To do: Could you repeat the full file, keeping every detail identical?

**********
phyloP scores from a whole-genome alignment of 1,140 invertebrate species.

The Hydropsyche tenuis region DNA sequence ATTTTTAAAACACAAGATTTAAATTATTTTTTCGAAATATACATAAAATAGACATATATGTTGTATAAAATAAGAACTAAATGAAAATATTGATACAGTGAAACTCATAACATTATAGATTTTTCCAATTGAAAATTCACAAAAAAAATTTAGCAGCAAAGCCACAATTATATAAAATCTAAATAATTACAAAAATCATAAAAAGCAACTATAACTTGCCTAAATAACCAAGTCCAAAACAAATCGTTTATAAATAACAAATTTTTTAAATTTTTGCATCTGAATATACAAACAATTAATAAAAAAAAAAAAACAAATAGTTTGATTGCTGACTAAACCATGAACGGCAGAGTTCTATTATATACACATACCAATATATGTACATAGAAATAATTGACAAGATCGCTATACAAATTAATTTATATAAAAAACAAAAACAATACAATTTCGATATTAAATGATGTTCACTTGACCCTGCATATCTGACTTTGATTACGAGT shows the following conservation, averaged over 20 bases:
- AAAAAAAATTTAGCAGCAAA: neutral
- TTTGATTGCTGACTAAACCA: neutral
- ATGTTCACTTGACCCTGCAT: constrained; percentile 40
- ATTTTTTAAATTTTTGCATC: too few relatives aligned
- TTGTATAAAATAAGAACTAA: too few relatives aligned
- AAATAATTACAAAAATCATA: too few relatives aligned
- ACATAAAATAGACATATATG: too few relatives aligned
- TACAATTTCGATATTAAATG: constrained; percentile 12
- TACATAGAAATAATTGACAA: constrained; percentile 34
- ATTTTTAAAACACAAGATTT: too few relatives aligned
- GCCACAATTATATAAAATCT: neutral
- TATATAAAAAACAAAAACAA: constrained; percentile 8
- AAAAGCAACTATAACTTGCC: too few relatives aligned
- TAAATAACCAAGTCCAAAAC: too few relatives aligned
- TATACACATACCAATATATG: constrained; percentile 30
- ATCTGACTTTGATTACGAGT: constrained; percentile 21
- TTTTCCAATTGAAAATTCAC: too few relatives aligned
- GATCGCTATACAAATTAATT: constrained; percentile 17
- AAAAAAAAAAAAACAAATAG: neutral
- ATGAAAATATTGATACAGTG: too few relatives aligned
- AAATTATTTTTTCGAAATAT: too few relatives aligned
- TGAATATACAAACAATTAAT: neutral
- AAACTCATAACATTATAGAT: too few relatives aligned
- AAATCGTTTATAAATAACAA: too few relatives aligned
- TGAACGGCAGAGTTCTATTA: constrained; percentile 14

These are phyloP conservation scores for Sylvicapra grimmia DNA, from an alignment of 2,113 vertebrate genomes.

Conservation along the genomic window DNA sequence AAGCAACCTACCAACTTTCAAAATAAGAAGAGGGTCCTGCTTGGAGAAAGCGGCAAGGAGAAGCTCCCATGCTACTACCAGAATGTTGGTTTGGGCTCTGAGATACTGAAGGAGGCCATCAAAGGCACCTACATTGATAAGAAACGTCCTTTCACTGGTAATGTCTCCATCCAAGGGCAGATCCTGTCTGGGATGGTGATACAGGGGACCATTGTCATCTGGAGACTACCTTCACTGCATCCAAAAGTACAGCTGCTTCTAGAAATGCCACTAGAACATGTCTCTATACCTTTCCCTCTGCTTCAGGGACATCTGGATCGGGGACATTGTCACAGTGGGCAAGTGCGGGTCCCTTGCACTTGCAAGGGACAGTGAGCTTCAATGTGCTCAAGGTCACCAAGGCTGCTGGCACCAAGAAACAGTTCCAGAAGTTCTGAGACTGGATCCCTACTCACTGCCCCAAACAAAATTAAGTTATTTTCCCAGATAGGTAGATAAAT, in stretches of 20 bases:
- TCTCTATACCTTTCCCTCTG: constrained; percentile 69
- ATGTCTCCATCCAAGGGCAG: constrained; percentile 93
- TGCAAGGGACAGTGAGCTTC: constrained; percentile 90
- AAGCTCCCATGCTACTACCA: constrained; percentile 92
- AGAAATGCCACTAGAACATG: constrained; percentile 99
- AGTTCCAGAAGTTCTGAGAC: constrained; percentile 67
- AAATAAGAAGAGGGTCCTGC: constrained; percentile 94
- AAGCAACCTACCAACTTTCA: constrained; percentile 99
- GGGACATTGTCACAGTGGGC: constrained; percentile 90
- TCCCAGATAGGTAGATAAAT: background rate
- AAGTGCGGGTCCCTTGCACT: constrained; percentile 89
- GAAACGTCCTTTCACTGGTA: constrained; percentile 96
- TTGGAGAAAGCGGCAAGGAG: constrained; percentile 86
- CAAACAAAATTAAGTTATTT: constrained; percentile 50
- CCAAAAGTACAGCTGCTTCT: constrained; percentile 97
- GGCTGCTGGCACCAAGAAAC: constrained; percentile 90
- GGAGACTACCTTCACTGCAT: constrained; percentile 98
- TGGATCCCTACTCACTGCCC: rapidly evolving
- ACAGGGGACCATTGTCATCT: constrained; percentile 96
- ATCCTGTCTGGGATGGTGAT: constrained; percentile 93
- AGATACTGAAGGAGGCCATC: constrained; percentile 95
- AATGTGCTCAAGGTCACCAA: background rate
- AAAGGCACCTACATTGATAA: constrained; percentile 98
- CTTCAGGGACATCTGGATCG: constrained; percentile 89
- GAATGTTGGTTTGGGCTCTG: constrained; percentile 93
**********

phyloP scores from a whole-genome alignment of 1,140 invertebrate species.

The Hydropsyche tenuis region DNA sequence ATTTTTAAAACACAAGATTTAAATTATTTTTTCGAAATATACATAAAATAGACATATATGTTGTATAAAATAAGAACTAAATGAAAATATTGATACAGTGAAACTCATAACATTATAGATTTTTCCAATTGAAAATTCACAAAAAAAATTTAGCAGCAAAGCCACAATTATATAAAATCTAAATAATTACAAAAATCATAAAAAGCAACTATAACTTGCCTAAATAACCAAGTCCAAAACAAATCGTTTATAAATAACAAATTTTTTAAATTTTTGCATCTGAATATACAAACAATTAATAAAAAAAAAAAAACAAATAGTTTGATTGCTGACTAAACCATGAACGGCAGAGTTCTATTATATACACATACCAATATATGTACATAGAAATAATTGACAAGATCGCTATACAAATTAATTTATATAAAAAACAAAAACAATACAATTTCGATATTAAATGATGTTCACTTGACCCTGCATATCTGACTTTGATTACGAGT shows the following conservation, averaged over 20 bases:
- AAAAAAAATTTAGCAGCAAA: neutral
- TTTGATTGCTGACTAAACCA: neutral
- ATGTTCACTTGACCCTGCAT: constrained; percentile 40
- ATTTTTTAAATTTTTGCATC: too few relatives aligned
- TTGTATAAAATAAGAACTAA: too few relatives aligned
- AAATAATTACAAAAATCATA: too few relatives aligned
- ACATAAAATAGACATATATG: too few relatives aligned
- TACAATTTCGATATTAAATG: constrained; percentile 12
- TACATAGAAATAATTGACAA: constrained; percentile 34
- ATTTTTAAAACACAAGATTT: too few relatives aligned
- GCCACAATTATATAAAATCT: neutral
- TATATAAAAAACAAAAACAA: constrained; percentile 8
- AAAAGCAACTATAACTTGCC: too few relatives aligned
- TAAATAACCAAGTCCAAAAC: too few relatives aligned
- TATACACATACCAATATATG: constrained; percentile 30
- ATCTGACTTTGATTACGAGT: constrained; percentile 21
- TTTTCCAATTGAAAATTCAC: too few relatives aligned
- GATCGCTATACAAATTAATT: constrained; percentile 17
- AAAAAAAAAAAAACAAATAG: neutral
- ATGAAAATATTGATACAGTG: too few relatives aligned
- AAATTATTTTTTCGAAATAT: too few relatives aligned
- TGAATATACAAACAATTAAT: neutral
- AAACTCATAACATTATAGAT: too few relatives aligned
- AAATCGTTTATAAATAACAA: too few relatives aligned
- TGAACGGCAGAGTTCTATTA: constrained; percentile 14

These are phyloP conservation scores for Sylvicapra grimmia DNA, from an alignment of 2,113 vertebrate genomes.

Conservation along the genomic window DNA sequence AAGCAACCTACCAACTTTCAAAATAAGAAGAGGGTCCTGCTTGGAGAAAGCGGCAAGGAGAAGCTCCCATGCTACTACCAGAATGTTGGTTTGGGCTCTGAGATACTGAAGGAGGCCATCAAAGGCACCTACATTGATAAGAAACGTCCTTTCACTGGTAATGTCTCCATCCAAGGGCAGATCCTGTCTGGGATGGTGATACAGGGGACCATTGTCATCTGGAGACTACCTTCACTGCATCCAAAAGTACAGCTGCTTCTAGAAATGCCACTAGAACATGTCTCTATACCTTTCCCTCTGCTTCAGGGACATCTGGATCGGGGACATTGTCACAGTGGGCAAGTGCGGGTCCCTTGCACTTGCAAGGGACAGTGAGCTTCAATGTGCTCAAGGTCACCAAGGCTGCTGGCACCAAGAAACAGTTCCAGAAGTTCTGAGACTGGATCCCTACTCACTGCCCCAAACAAAATTAAGTTATTTTCCCAGATAGGTAGATAAAT, in stretches of 20 bases:
- TCTCTATACCTTTCCCTCTG: constrained; percentile 69
- ATGTCTCCATCCAAGGGCAG: constrained; percentile 93
- TGCAAGGGACAGTGAGCTTC: constrained; percentile 90
- AAGCTCCCATGCTACTACCA: constrained; percentile 92
- AGAAATGCCACTAGAACATG: constrained; percentile 99
- AGTTCCAGAAGTTCTGAGAC: constrained; percentile 67
- AAATAAGAAGAGGGTCCTGC: constrained; percentile 94
- AAGCAACCTACCAACTTTCA: constrained; percentile 99
- GGGACATTGTCACAGTGGGC: constrained; percentile 90
- TCCCAGATAGGTAGATAAAT: background rate
- AAGTGCGGGTCCCTTGCACT: constrained; percentile 89
- GAAACGTCCTTTCACTGGTA: constrained; percentile 96
- TTGGAGAAAGCGGCAAGGAG: constrained; percentile 86
- CAAACAAAATTAAGTTATTT: constrained; percentile 50
- CCAAAAGTACAGCTGCTTCT: constrained; percentile 97
- GGCTGCTGGCACCAAGAAAC: constrained; percentile 90
- GGAGACTACCTTCACTGCAT: constrained; percentile 98
- TGGATCCCTACTCACTGCCC: rapidly evolving
- ACAGGGGACCATTGTCATCT: constrained; percentile 96
- ATCCTGTCTGGGATGGTGAT: constrained; percentile 93
- AGATACTGAAGGAGGCCATC: constrained; percentile 95
- AATGTGCTCAAGGTCACCAA: background rate
- AAAGGCACCTACATTGATAA: constrained; percentile 98
- CTTCAGGGACATCTGGATCG: constrained; percentile 89
- GAATGTTGGTTTGGGCTCTG: constrained; percentile 93